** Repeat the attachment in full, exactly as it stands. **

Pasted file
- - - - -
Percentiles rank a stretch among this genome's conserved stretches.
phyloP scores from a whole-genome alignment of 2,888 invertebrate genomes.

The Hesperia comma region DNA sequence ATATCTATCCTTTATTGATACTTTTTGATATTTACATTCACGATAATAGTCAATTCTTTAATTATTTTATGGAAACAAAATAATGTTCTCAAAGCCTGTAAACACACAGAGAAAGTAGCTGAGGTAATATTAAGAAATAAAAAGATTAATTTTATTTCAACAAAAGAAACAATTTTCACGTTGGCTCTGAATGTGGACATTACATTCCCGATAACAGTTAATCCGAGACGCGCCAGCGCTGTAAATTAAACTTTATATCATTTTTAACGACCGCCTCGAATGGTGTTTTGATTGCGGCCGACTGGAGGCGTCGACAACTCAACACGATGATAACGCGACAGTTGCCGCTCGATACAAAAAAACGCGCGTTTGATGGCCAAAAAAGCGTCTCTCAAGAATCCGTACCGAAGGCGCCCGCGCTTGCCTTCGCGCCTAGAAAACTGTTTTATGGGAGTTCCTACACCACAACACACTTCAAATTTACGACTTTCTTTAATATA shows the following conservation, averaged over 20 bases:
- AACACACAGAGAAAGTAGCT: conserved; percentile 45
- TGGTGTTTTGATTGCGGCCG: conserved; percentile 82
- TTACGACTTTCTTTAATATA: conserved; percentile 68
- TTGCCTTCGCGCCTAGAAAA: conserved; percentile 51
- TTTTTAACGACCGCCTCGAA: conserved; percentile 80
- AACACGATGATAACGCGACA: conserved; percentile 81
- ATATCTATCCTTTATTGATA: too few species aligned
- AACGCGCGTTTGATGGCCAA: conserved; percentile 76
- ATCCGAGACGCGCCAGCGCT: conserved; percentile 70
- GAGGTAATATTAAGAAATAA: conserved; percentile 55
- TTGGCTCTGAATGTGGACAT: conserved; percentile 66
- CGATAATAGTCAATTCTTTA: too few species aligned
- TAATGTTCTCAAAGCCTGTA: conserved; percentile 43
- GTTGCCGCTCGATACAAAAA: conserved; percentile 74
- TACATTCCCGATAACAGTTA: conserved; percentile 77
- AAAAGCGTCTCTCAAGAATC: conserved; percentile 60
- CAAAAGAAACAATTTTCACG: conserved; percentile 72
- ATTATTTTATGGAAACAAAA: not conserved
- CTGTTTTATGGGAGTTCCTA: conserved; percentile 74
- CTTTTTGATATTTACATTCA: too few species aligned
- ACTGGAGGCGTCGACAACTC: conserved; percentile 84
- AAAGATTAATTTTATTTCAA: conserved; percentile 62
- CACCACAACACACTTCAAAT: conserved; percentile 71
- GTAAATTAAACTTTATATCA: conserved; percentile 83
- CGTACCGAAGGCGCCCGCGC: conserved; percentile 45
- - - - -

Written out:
Percentiles rank a stretch among this genome's conserved stretches.
phyloP scores from a whole-genome alignment of 2,888 invertebrate genomes.

The Hesperia comma region DNA sequence ATATCTATCCTTTATTGATACTTTTTGATATTTACATTCACGATAATAGTCAATTCTTTAATTATTTTATGGAAACAAAATAATGTTCTCAAAGCCTGTAAACACACAGAGAAAGTAGCTGAGGTAATATTAAGAAATAAAAAGATTAATTTTATTTCAACAAAAGAAACAATTTTCACGTTGGCTCTGAATGTGGACATTACATTCCCGATAACAGTTAATCCGAGACGCGCCAGCGCTGTAAATTAAACTTTATATCATTTTTAACGACCGCCTCGAATGGTGTTTTGATTGCGGCCGACTGGAGGCGTCGACAACTCAACACGATGATAACGCGACAGTTGCCGCTCGATACAAAAAAACGCGCGTTTGATGGCCAAAAAAGCGTCTCTCAAGAATCCGTACCGAAGGCGCCCGCGCTTGCCTTCGCGCCTAGAAAACTGTTTTATGGGAGTTCCTACACCACAACACACTTCAAATTTACGACTTTCTTTAATATA shows the following conservation, averaged over 20 bases:
- AACACACAGAGAAAGTAGCT: conserved; percentile 45
- TGGTGTTTTGATTGCGGCCG: conserved; percentile 82
- TTACGACTTTCTTTAATATA: conserved; percentile 68
- TTGCCTTCGCGCCTAGAAAA: conserved; percentile 51
- TTTTTAACGACCGCCTCGAA: conserved; percentile 80
- AACACGATGATAACGCGACA: conserved; percentile 81
- ATATCTATCCTTTATTGATA: too few species aligned
- AACGCGCGTTTGATGGCCAA: conserved; percentile 76
- ATCCGAGACGCGCCAGCGCT: conserved; percentile 70
- GAGGTAATATTAAGAAATAA: conserved; percentile 55
- TTGGCTCTGAATGTGGACAT: conserved; percentile 66
- CGATAATAGTCAATTCTTTA: too few species aligned
- TAATGTTCTCAAAGCCTGTA: conserved; percentile 43
- GTTGCCGCTCGATACAAAAA: conserved; percentile 74
- TACATTCCCGATAACAGTTA: conserved; percentile 77
- AAAAGCGTCTCTCAAGAATC: conserved; percentile 60
- CAAAAGAAACAATTTTCACG: conserved; percentile 72
- ATTATTTTATGGAAACAAAA: not conserved
- CTGTTTTATGGGAGTTCCTA: conserved; percentile 74
- CTTTTTGATATTTACATTCA: too few species aligned
- ACTGGAGGCGTCGACAACTC: conserved; percentile 84
- AAAGATTAATTTTATTTCAA: conserved; percentile 62
- CACCACAACACACTTCAAAT: conserved; percentile 71
- GTAAATTAAACTTTATATCA: conserved; percentile 83
- CGTACCGAAGGCGCCCGCGC: conserved; percentile 45